Interview: Ben Marwood on his new album, going back to performing live and more

The Reading-based folk singer released his latest record Get Found just last year. 

Ever since picking up the guitar in 2004, troubadour Ben Marwood has made his way into the hearts of folk-loving music fans across the UK. In 2011 he released his debut album Outside There’s A Curse via Xtra Mile Recordings. And after plenty more touring, as well as playing with Frank Turner at the 2012 Olympics, plus his first headline tour, Ben released second album Back Down in 2013. In April last year, Marwood then made his long-awaited return after a forced hiatus in the years before.

The singer is set to open the main stage at 2000 Trees alongside appearances at a few local Reading-based festivals this summer. Ahead of his headline show at Camden’s The Monarch last month, Ben talked about his new record, getting back on the road and more.

How did you get into writing and doing music in the first place? 

I don’t remember! I remember my mom said I used to write songs when I was about 3 or 4 I think? I used to collect vinyl records when I was very small, well I guess a child can’t go to the shop and buy vinyl when they’re 3, so I must have had help somewhere along the way. I do often wonder when all this started, I don’t ever consciously remember thinking “I should do music” – it just kind of happened. My first gig I ever went to was Michael Jackson at Wembley Stadium, like, the old Wembley Stadium, I think I was about ten or eleven. From then on it just kind of snowballed. And obviously what I do now is nothing like Michael Jackson, but you know, who is?!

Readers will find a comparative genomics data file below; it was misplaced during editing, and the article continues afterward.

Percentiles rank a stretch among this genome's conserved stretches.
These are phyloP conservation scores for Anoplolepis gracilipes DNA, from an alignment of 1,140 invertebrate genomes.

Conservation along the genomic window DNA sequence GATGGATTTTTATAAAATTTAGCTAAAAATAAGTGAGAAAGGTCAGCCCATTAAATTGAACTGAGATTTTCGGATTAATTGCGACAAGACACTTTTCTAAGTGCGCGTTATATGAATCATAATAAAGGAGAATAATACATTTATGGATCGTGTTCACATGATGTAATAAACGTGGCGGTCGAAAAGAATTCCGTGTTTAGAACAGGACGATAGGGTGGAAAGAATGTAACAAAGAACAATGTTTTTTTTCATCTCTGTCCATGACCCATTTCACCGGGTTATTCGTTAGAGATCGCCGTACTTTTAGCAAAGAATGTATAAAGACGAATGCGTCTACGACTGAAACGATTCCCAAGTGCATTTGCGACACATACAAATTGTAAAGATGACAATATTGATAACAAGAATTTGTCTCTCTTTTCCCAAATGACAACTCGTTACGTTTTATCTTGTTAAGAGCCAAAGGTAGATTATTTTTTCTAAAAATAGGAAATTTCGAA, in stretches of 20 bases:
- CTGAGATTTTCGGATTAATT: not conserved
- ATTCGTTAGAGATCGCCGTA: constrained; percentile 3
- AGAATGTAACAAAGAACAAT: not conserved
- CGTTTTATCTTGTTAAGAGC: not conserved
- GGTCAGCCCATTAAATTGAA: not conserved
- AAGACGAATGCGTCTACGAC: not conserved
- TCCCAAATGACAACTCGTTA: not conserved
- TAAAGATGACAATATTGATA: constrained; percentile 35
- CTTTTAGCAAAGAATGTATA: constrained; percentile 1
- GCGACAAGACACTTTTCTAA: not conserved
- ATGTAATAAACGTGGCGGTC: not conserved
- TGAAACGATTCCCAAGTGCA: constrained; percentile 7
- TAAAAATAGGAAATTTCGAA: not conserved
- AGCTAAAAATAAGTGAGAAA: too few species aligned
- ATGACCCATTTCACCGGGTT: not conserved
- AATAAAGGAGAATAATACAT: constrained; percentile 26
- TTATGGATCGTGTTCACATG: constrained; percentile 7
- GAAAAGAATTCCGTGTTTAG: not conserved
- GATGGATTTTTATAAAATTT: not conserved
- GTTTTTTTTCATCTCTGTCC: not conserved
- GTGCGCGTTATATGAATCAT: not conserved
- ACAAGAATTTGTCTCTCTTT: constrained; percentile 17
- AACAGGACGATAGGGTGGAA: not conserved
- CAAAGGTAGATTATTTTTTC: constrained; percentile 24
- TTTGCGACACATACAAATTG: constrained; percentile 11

What does Get Found mean to you? 

I guess the fact that it all just came together and got released, is really about persevering through because I got ill in between album two and album three so I had kind of written it before and it just felt like an album that was quite a personal album, it was about breaking up with people, about enjoying life and remembering to enjoy life was a big thing. And then I got ill and then by the time I came out the other side and had to record it and arrange it, it really had taken on a life of its own in terms of it feels like my own personal triumph. No matter how small that triumph might be in the grand scheme of things. So I’m very proud of that album and how it turned out given where it started from.

Do you feel like your creative process has changed at all since the illness?